The project, It’s time, begins as a provocation to the spatial politics of memory taking its appearance from demise. The demise takes the form of a square that no longer exists with any formal boundary in the maps of Sydney but is part of the political folklore of a politician about to disappear. Dismissed Australian Prime Minister Gough Whitlam’s 1975 re-election rally on the corner of Oxford and College Streets in Hyde Park, Sydney, created a political stance that later became known, signed and later forgotten as Whitlam Square.
The significance of the research brings to attention how design can reposition concepts of remembrance not as a reflective condition through historical reckoning but through eliciting public interaction in the present, informing both present and future remembrance. By establishing alternative interpretations on the politics of memory, the project focuses on the unprecedented shift in the Australian law and legal reforms from 1972-1975 under Gough Whitlam’s Labor Government, the then Attorney-General Lionel Murphy and constitutional writer Charles Comans. Concerned with the politics and aesthetics of reflection, representation and identity, the project takes the form of two public sculptures. The first sculpture located at southeastern corner of Hyde Park, the second situated within the parliamentary triangle of Canberra and adjacent to the High Court of Australia. Both sculptures are conceived to uncover and commemorate the relationships between law, place and civil society.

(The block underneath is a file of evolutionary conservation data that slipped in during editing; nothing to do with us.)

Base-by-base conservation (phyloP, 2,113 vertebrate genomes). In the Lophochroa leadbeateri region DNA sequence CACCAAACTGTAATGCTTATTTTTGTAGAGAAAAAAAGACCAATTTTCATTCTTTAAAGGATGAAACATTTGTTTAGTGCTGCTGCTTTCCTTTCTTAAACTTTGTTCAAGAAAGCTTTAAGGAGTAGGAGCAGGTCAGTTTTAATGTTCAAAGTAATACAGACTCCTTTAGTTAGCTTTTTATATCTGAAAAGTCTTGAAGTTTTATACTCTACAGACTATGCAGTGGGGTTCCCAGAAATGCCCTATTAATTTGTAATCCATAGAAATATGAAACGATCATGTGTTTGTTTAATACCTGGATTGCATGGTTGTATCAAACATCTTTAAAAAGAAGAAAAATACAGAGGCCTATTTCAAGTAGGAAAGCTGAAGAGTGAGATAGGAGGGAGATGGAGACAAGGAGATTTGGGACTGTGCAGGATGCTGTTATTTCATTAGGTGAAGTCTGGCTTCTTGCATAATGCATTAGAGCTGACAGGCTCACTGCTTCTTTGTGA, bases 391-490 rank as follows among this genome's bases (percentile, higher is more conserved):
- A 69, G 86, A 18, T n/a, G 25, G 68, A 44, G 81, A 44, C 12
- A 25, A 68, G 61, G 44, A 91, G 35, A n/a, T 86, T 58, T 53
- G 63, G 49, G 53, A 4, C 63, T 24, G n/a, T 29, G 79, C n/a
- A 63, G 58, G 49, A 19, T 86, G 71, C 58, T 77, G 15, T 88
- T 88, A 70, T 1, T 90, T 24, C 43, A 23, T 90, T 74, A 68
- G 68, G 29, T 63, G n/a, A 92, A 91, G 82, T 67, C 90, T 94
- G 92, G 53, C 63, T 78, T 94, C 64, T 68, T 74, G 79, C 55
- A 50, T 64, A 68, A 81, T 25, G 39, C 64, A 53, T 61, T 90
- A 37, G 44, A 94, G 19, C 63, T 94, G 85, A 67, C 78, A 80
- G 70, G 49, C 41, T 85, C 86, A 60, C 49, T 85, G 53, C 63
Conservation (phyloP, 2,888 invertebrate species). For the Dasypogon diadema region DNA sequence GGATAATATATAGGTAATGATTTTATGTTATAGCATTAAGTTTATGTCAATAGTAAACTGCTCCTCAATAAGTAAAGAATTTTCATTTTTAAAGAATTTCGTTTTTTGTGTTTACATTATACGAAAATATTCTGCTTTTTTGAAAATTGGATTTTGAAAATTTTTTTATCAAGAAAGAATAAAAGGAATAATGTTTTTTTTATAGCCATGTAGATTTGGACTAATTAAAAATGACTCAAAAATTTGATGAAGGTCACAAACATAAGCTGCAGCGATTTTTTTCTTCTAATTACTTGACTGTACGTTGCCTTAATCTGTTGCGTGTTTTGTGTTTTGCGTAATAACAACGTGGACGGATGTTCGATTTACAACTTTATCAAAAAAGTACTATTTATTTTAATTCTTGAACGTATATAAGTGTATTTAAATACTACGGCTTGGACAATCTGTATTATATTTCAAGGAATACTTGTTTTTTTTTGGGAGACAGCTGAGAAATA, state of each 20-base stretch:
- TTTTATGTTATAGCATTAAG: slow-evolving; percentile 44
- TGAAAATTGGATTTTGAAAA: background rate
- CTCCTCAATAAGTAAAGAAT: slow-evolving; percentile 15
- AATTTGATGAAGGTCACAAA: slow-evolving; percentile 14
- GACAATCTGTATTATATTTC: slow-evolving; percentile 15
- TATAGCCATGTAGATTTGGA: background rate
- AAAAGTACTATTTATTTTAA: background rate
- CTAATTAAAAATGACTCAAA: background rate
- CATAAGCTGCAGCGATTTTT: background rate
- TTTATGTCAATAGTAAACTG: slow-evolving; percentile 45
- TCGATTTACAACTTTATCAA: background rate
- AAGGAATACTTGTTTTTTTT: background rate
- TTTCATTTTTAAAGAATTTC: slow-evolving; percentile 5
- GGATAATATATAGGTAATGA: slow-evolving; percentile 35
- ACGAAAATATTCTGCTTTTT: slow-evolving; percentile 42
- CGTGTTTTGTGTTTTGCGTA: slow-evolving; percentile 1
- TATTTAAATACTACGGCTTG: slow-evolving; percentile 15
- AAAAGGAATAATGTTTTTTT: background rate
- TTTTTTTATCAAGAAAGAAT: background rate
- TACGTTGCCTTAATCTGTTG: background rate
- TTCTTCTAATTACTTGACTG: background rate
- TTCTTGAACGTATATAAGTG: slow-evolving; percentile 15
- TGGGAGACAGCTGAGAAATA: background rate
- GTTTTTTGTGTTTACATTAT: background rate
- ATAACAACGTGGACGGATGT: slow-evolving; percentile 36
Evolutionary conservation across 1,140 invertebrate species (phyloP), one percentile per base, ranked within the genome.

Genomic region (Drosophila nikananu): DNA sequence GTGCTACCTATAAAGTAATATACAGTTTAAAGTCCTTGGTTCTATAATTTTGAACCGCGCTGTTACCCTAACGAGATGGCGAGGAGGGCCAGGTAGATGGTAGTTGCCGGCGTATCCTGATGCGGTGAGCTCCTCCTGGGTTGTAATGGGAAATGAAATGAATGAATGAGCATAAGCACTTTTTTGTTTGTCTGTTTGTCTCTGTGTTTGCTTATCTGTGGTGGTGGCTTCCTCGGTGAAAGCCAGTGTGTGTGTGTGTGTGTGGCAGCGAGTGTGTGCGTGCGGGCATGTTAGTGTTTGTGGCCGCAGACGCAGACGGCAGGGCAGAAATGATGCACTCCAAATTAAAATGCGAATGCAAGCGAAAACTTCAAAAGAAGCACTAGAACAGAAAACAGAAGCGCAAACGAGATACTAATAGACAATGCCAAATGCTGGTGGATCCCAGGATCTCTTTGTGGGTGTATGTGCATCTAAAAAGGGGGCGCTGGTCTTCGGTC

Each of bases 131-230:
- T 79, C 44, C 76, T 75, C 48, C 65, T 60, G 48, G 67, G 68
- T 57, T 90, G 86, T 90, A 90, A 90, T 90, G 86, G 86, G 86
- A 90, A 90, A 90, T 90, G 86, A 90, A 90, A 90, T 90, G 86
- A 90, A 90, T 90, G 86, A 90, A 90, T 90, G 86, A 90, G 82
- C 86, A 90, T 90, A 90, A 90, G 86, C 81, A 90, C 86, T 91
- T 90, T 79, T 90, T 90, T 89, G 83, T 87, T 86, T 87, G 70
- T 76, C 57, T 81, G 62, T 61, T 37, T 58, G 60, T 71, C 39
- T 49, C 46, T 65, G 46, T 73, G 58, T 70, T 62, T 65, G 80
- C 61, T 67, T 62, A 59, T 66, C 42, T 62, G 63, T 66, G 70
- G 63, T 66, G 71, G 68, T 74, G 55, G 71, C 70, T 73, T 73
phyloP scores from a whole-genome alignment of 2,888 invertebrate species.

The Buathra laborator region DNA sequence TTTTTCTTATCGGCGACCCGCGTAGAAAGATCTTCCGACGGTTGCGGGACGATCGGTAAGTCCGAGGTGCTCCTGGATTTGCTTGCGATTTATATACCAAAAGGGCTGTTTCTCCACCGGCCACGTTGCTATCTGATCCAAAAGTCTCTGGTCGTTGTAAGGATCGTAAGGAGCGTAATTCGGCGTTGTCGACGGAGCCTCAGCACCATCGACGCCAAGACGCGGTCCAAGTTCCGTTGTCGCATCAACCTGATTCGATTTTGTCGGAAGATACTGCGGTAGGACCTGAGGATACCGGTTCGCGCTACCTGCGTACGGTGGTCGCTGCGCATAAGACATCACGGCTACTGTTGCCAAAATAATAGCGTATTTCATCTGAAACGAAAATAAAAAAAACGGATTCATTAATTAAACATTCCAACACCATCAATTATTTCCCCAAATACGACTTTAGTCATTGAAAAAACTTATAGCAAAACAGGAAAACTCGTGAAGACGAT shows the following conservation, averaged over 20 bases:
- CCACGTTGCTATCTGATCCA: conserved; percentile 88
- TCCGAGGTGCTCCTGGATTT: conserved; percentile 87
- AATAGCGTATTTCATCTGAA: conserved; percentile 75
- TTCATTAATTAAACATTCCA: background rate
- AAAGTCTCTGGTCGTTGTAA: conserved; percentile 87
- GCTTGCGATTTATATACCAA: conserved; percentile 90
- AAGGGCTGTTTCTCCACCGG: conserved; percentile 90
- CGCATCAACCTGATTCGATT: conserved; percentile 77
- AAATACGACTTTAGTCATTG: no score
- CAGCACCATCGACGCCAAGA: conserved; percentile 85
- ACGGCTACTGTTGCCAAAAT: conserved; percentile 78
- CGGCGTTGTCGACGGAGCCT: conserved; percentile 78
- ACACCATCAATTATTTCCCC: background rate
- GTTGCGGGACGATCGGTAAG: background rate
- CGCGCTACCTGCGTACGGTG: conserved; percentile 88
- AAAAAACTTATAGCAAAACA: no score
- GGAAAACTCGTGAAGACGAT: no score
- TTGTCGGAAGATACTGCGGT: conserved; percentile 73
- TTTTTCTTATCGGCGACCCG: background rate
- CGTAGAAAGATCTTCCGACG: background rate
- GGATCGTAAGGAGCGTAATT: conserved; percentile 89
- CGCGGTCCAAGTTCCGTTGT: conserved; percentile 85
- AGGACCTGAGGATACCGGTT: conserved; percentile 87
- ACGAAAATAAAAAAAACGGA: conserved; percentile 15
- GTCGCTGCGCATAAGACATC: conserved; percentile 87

The visual form of the proposed public sculptures has been influenced from the now deceased mechanical writing device – the typewriter. The two sculptures, one formed from the hammers of the writing device and the other as its paper reciprocal, describe a relationship between the space of democratic voice, the drafting of constitutional acts, and the empowerment that these laws offered Australian society. Through indentations, reliefs, punctuations and the overlaying of the laws, a new communication is introduced; each a writing with the other.
Collaborators Thomas Cole, Adam Goodrum